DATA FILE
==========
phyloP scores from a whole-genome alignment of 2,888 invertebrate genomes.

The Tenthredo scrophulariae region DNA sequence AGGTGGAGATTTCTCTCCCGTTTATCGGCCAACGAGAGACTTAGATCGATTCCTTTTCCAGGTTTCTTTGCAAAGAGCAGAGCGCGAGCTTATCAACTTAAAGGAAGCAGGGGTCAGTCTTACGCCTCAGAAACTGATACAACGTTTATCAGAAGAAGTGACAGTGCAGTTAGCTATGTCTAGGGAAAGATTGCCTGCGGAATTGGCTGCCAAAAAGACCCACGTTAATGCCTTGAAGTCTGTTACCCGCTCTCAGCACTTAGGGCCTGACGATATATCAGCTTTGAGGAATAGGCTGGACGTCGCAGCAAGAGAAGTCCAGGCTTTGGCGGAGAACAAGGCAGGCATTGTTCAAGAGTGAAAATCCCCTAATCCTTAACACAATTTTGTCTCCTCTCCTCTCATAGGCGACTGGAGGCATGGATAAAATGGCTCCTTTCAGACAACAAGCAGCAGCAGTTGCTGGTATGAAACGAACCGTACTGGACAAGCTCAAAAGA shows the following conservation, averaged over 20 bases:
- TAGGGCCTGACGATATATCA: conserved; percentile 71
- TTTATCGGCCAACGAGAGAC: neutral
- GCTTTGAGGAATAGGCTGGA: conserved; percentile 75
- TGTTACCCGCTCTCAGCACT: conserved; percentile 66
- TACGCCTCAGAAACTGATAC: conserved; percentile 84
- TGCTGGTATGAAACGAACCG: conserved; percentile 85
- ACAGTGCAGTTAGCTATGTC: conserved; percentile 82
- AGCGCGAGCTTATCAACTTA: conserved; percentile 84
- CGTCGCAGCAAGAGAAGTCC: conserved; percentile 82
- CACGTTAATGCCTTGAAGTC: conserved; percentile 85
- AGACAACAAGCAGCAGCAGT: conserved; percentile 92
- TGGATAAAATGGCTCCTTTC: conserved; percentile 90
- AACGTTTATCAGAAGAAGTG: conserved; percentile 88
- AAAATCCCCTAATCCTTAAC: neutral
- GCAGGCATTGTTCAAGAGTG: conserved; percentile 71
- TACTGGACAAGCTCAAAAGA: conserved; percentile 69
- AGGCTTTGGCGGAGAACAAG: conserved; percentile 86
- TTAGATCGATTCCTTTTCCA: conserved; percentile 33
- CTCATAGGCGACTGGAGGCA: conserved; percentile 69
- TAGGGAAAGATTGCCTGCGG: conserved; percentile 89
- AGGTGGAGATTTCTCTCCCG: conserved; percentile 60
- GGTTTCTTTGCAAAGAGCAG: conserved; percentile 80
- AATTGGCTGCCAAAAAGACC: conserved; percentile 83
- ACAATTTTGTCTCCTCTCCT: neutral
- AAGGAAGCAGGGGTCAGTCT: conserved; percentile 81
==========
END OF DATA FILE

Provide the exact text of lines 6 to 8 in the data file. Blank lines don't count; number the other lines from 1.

- TGTTACCCGCTCTCAGCACT: conserved; percentile 66
- TACGCCTCAGAAACTGATAC: conserved; percentile 84
- TGCTGGTATGAAACGAACCG: conserved; percentile 85